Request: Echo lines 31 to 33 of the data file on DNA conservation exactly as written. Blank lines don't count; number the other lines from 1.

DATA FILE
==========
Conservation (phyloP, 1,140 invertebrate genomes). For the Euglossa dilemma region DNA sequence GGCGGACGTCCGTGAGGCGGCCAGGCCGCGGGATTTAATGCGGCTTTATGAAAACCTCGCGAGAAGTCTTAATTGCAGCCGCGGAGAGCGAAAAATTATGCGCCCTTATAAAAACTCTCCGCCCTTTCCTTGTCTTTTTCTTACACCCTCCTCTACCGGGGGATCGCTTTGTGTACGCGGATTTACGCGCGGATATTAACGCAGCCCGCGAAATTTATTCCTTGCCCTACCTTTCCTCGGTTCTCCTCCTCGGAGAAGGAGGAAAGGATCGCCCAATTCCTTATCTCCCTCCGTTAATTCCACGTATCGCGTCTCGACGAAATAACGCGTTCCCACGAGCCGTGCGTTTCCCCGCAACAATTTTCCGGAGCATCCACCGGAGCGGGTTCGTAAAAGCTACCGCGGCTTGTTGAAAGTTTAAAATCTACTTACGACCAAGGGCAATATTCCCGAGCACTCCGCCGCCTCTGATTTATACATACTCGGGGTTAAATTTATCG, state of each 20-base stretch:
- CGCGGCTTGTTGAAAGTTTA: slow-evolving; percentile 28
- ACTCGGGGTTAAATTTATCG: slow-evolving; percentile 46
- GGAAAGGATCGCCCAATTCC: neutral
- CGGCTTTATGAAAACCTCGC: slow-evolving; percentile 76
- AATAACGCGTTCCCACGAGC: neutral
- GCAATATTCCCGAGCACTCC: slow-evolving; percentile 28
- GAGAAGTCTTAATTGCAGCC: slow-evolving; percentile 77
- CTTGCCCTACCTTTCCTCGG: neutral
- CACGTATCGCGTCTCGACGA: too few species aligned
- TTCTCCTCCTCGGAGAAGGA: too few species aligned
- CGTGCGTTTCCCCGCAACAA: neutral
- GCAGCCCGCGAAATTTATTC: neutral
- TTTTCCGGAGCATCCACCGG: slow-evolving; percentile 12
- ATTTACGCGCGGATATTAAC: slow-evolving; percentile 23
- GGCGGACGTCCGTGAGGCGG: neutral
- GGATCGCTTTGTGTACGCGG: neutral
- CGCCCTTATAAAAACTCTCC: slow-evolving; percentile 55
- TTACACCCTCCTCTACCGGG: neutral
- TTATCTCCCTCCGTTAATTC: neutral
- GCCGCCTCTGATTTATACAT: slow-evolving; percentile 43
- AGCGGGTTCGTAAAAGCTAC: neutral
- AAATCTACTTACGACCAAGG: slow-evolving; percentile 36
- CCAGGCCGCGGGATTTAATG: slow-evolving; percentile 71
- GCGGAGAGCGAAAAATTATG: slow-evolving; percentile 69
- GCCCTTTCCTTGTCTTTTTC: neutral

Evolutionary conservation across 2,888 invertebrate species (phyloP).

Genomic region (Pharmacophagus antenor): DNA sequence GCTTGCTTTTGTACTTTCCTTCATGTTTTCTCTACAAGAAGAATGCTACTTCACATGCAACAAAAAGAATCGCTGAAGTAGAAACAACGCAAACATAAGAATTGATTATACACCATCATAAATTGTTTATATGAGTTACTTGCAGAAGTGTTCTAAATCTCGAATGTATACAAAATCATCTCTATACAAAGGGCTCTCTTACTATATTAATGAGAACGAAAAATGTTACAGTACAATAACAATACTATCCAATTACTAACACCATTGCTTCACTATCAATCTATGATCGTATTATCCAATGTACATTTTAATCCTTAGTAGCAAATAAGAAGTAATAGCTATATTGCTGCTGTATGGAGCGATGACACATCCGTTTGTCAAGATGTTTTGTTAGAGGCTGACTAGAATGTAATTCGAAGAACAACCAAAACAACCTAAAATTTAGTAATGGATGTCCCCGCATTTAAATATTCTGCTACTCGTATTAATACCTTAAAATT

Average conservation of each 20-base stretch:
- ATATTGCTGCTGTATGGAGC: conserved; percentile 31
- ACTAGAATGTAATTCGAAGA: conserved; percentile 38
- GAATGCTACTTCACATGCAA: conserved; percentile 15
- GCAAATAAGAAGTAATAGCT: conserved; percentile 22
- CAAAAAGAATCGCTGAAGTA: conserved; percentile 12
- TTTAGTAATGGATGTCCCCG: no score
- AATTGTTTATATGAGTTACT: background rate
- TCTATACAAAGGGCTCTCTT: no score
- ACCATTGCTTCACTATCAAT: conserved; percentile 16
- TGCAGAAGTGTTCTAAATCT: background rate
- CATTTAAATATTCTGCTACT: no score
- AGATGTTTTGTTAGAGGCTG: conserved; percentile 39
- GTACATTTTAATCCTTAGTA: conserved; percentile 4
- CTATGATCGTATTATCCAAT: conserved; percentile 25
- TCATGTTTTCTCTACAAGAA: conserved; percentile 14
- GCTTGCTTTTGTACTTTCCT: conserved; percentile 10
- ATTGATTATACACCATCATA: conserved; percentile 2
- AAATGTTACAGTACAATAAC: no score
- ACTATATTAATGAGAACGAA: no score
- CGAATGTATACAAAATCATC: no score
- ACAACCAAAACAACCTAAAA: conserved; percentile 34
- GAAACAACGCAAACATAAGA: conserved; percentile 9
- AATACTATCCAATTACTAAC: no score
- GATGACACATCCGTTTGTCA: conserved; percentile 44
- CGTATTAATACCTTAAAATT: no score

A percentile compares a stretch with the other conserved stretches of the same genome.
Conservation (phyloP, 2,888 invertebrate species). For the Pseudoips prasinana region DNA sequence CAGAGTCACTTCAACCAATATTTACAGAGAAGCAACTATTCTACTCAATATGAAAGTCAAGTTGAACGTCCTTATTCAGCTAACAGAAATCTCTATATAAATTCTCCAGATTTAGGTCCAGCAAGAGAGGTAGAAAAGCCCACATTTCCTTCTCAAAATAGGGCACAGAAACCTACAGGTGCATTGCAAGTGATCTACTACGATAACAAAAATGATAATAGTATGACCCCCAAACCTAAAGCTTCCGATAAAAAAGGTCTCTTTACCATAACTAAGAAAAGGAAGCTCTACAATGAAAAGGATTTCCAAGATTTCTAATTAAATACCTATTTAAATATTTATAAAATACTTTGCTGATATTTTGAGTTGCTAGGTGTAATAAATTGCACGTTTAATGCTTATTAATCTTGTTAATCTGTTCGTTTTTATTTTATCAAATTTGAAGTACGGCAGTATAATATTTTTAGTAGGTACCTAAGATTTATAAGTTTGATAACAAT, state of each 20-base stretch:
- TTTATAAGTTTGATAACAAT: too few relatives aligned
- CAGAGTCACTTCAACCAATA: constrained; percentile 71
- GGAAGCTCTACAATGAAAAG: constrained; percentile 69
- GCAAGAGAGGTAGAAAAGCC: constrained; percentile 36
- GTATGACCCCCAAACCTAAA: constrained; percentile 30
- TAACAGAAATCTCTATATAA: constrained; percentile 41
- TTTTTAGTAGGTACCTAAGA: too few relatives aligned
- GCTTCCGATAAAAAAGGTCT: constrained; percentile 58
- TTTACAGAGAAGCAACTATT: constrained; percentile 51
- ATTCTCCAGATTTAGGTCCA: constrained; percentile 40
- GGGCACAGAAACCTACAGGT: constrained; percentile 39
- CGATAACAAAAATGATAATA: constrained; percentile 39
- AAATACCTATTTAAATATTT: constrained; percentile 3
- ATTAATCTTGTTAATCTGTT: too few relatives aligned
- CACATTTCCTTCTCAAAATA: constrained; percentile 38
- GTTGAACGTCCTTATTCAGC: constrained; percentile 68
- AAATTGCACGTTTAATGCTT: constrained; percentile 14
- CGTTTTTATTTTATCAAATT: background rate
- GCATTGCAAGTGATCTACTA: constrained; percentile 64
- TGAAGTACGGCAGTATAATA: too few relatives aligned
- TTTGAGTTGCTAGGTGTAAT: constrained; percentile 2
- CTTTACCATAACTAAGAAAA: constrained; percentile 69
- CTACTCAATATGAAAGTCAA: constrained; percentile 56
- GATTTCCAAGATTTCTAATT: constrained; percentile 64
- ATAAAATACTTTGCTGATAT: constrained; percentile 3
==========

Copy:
- ACTAGAATGTAATTCGAAGA: conserved; percentile 38
- GAATGCTACTTCACATGCAA: conserved; percentile 15
- GCAAATAAGAAGTAATAGCT: conserved; percentile 22